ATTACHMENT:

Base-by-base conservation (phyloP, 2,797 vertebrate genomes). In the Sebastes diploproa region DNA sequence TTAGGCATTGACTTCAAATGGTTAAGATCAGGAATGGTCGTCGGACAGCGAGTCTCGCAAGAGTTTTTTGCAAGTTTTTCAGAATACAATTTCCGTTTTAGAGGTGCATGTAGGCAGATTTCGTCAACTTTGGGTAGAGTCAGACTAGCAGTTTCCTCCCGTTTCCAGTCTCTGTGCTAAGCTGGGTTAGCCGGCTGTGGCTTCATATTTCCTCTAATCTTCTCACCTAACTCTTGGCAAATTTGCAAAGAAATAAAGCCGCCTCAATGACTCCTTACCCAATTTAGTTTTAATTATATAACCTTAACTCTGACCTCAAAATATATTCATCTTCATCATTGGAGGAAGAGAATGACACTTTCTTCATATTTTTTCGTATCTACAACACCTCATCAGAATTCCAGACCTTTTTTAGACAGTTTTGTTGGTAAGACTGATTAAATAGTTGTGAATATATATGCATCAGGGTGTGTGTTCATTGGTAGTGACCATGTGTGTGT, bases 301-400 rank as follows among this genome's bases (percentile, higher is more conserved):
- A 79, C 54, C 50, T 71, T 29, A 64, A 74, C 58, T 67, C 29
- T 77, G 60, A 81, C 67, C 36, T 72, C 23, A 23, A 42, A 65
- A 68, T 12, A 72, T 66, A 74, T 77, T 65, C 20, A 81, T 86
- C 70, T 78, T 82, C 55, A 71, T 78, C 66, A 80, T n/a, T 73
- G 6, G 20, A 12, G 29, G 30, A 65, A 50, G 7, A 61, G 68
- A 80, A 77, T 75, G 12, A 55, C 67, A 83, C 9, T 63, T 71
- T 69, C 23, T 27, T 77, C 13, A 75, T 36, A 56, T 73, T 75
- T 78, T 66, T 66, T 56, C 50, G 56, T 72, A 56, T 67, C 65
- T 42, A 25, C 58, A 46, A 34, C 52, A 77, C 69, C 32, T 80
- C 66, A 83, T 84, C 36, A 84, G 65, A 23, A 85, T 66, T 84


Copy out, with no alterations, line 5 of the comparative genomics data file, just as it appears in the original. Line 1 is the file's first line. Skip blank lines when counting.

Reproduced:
- C 70, T 78, T 82, C 55, A 71, T 78, C 66, A 80, T n/a, T 73